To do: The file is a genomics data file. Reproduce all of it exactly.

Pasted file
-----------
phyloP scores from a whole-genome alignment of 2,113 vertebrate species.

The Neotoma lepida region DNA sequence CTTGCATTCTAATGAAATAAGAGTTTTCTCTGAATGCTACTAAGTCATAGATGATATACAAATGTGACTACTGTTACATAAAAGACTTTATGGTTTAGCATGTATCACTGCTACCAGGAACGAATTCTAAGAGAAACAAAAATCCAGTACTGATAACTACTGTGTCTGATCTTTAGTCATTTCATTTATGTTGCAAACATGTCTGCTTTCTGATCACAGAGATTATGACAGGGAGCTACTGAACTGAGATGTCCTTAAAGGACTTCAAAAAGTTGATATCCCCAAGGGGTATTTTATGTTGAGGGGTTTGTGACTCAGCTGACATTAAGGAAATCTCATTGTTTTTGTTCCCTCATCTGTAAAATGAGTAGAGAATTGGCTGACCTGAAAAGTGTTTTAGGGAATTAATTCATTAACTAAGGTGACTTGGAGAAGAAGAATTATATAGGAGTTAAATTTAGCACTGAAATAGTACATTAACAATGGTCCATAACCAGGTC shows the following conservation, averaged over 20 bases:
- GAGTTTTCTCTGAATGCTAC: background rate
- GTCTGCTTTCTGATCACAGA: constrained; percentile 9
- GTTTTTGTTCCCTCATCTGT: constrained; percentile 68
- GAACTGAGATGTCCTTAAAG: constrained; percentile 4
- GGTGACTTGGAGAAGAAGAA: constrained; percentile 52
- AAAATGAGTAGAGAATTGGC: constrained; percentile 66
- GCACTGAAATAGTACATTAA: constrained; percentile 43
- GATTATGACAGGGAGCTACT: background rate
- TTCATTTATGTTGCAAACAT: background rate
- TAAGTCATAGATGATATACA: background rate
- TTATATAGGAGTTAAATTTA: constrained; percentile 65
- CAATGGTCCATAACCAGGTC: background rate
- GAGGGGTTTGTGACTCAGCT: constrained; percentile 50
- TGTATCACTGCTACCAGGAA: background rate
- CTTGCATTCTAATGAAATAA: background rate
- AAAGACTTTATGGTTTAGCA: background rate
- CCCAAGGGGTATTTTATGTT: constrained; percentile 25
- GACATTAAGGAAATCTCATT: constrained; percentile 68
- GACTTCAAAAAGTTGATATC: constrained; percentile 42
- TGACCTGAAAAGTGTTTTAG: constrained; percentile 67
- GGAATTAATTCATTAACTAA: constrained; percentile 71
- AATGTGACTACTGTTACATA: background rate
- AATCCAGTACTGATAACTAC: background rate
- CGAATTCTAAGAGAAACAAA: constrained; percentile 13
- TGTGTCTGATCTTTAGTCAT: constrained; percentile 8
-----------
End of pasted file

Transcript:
phyloP scores from a whole-genome alignment of 2,113 vertebrate species.

The Neotoma lepida region DNA sequence CTTGCATTCTAATGAAATAAGAGTTTTCTCTGAATGCTACTAAGTCATAGATGATATACAAATGTGACTACTGTTACATAAAAGACTTTATGGTTTAGCATGTATCACTGCTACCAGGAACGAATTCTAAGAGAAACAAAAATCCAGTACTGATAACTACTGTGTCTGATCTTTAGTCATTTCATTTATGTTGCAAACATGTCTGCTTTCTGATCACAGAGATTATGACAGGGAGCTACTGAACTGAGATGTCCTTAAAGGACTTCAAAAAGTTGATATCCCCAAGGGGTATTTTATGTTGAGGGGTTTGTGACTCAGCTGACATTAAGGAAATCTCATTGTTTTTGTTCCCTCATCTGTAAAATGAGTAGAGAATTGGCTGACCTGAAAAGTGTTTTAGGGAATTAATTCATTAACTAAGGTGACTTGGAGAAGAAGAATTATATAGGAGTTAAATTTAGCACTGAAATAGTACATTAACAATGGTCCATAACCAGGTC shows the following conservation, averaged over 20 bases:
- GAGTTTTCTCTGAATGCTAC: background rate
- GTCTGCTTTCTGATCACAGA: constrained; percentile 9
- GTTTTTGTTCCCTCATCTGT: constrained; percentile 68
- GAACTGAGATGTCCTTAAAG: constrained; percentile 4
- GGTGACTTGGAGAAGAAGAA: constrained; percentile 52
- AAAATGAGTAGAGAATTGGC: constrained; percentile 66
- GCACTGAAATAGTACATTAA: constrained; percentile 43
- GATTATGACAGGGAGCTACT: background rate
- TTCATTTATGTTGCAAACAT: background rate
- TAAGTCATAGATGATATACA: background rate
- TTATATAGGAGTTAAATTTA: constrained; percentile 65
- CAATGGTCCATAACCAGGTC: background rate
- GAGGGGTTTGTGACTCAGCT: constrained; percentile 50
- TGTATCACTGCTACCAGGAA: background rate
- CTTGCATTCTAATGAAATAA: background rate
- AAAGACTTTATGGTTTAGCA: background rate
- CCCAAGGGGTATTTTATGTT: constrained; percentile 25
- GACATTAAGGAAATCTCATT: constrained; percentile 68
- GACTTCAAAAAGTTGATATC: constrained; percentile 42
- TGACCTGAAAAGTGTTTTAG: constrained; percentile 67
- GGAATTAATTCATTAACTAA: constrained; percentile 71
- AATGTGACTACTGTTACATA: background rate
- AATCCAGTACTGATAACTAC: background rate
- CGAATTCTAAGAGAAACAAA: constrained; percentile 13
- TGTGTCTGATCTTTAGTCAT: constrained; percentile 8